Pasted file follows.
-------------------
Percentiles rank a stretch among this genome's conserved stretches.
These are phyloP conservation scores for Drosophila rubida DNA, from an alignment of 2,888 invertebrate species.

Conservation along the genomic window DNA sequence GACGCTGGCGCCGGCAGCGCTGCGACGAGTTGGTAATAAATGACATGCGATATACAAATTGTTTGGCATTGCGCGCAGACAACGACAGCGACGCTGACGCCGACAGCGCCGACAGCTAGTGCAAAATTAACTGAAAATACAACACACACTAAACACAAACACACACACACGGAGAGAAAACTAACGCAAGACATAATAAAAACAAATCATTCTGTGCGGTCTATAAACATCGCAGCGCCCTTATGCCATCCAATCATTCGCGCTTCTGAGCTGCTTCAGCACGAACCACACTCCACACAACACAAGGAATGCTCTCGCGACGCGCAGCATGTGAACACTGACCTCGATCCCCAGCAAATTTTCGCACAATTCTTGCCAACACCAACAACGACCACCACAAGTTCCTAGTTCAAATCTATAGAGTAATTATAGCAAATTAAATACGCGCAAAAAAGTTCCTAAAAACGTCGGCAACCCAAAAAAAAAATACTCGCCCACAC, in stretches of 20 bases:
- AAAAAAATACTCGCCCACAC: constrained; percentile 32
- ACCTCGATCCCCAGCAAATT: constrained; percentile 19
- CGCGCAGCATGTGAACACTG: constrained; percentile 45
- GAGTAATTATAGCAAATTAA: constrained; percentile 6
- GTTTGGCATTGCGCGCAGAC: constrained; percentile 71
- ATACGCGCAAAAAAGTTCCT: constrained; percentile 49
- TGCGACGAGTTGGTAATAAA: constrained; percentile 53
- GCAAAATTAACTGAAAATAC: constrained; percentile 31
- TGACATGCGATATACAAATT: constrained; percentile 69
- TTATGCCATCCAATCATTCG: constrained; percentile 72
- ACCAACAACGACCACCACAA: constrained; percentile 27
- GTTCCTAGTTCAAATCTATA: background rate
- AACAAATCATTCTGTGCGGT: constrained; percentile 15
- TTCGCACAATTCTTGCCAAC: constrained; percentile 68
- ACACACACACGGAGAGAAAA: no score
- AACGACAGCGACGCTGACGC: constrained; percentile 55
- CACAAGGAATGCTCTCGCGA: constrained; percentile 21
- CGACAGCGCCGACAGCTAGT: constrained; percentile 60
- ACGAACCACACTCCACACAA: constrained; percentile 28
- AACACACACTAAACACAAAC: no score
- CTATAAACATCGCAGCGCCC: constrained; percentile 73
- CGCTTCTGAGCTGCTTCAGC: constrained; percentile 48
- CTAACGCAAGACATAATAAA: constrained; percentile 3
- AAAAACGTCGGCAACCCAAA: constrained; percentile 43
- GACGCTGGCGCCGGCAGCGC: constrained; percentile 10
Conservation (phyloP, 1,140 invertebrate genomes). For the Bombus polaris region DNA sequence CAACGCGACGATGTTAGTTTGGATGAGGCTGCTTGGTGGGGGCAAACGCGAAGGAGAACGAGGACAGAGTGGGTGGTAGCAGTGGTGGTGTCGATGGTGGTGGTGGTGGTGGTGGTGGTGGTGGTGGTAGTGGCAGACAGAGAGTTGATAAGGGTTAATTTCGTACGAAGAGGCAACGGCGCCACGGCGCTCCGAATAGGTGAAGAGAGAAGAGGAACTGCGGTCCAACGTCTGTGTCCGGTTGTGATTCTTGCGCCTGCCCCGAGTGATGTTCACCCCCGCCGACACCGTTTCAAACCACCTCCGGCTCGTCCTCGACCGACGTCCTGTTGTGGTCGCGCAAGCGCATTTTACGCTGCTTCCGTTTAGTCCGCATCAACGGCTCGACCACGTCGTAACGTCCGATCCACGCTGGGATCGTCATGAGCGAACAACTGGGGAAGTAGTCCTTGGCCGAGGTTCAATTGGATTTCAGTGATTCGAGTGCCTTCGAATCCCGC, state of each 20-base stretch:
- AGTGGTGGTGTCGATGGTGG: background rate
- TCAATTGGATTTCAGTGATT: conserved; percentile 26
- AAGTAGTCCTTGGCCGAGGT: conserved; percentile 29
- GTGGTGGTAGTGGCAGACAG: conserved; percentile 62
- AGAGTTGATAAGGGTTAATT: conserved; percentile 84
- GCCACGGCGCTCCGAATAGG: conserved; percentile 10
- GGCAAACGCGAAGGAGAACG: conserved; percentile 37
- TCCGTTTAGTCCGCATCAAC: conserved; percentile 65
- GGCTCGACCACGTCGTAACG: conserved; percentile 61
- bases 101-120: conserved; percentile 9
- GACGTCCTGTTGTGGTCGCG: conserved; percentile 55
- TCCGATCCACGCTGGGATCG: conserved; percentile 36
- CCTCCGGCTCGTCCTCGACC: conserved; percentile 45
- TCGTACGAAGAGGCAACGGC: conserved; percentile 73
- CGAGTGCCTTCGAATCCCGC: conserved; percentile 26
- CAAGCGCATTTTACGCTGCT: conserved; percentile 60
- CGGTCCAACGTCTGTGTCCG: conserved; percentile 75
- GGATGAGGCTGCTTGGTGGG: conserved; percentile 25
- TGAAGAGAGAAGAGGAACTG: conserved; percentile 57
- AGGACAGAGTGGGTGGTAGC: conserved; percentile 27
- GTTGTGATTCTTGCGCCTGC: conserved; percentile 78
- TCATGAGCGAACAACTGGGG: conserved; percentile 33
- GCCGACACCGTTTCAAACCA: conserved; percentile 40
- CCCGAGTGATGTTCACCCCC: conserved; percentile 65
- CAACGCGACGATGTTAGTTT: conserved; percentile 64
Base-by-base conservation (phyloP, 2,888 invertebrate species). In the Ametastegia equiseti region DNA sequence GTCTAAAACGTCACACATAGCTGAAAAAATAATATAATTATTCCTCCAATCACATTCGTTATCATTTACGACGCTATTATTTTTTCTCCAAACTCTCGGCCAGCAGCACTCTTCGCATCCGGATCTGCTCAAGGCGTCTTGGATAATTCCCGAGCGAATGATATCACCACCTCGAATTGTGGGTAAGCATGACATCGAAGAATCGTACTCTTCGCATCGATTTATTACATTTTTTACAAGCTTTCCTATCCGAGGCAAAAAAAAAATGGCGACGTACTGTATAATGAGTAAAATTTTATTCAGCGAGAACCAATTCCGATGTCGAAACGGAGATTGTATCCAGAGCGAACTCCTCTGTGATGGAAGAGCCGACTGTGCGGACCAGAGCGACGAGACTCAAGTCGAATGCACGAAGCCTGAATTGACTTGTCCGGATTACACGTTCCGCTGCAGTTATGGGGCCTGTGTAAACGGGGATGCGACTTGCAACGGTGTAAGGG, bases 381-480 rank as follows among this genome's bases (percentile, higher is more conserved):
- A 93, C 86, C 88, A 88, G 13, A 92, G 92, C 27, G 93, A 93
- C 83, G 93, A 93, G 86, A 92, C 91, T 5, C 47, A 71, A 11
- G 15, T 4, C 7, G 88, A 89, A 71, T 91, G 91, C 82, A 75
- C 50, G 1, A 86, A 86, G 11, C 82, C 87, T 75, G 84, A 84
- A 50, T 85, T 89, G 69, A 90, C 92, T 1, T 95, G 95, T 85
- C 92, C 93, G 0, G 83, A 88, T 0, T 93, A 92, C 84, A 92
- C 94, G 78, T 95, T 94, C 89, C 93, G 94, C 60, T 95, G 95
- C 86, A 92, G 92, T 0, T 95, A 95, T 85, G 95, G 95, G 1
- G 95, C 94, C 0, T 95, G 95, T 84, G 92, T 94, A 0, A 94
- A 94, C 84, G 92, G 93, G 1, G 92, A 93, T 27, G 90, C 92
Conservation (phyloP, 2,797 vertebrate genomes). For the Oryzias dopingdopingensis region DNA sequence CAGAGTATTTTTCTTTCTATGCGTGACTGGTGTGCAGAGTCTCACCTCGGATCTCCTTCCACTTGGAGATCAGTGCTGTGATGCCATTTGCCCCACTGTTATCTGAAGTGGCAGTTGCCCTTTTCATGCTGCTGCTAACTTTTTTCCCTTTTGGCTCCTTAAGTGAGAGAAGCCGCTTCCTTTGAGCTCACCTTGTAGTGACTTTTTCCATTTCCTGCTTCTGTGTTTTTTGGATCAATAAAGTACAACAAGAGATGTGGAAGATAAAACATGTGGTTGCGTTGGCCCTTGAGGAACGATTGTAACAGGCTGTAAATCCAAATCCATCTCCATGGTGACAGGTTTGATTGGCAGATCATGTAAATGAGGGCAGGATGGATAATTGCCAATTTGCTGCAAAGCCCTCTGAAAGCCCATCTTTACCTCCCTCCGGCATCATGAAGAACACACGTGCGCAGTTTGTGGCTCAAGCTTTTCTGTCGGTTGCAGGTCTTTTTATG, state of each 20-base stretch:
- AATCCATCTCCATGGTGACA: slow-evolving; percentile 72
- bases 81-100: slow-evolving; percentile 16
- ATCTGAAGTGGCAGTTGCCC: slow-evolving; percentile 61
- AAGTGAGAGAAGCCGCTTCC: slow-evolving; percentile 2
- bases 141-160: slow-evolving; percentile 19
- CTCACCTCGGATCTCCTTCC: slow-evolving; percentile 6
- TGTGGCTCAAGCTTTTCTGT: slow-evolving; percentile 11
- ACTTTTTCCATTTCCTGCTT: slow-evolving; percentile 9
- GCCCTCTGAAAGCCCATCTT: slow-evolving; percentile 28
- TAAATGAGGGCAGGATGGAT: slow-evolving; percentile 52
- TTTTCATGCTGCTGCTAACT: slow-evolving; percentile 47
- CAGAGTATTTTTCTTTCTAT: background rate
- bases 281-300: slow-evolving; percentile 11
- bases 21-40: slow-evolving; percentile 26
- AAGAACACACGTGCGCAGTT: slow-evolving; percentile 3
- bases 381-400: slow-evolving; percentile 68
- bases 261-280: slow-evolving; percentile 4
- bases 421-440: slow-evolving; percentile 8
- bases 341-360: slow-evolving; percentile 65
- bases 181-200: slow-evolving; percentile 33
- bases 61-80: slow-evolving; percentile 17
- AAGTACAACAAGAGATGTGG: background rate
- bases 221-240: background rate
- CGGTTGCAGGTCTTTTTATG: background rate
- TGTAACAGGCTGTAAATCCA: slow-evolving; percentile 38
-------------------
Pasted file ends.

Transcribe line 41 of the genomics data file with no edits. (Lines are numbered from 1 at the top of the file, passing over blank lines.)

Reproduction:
- TCCGATCCACGCTGGGATCG: conserved; percentile 36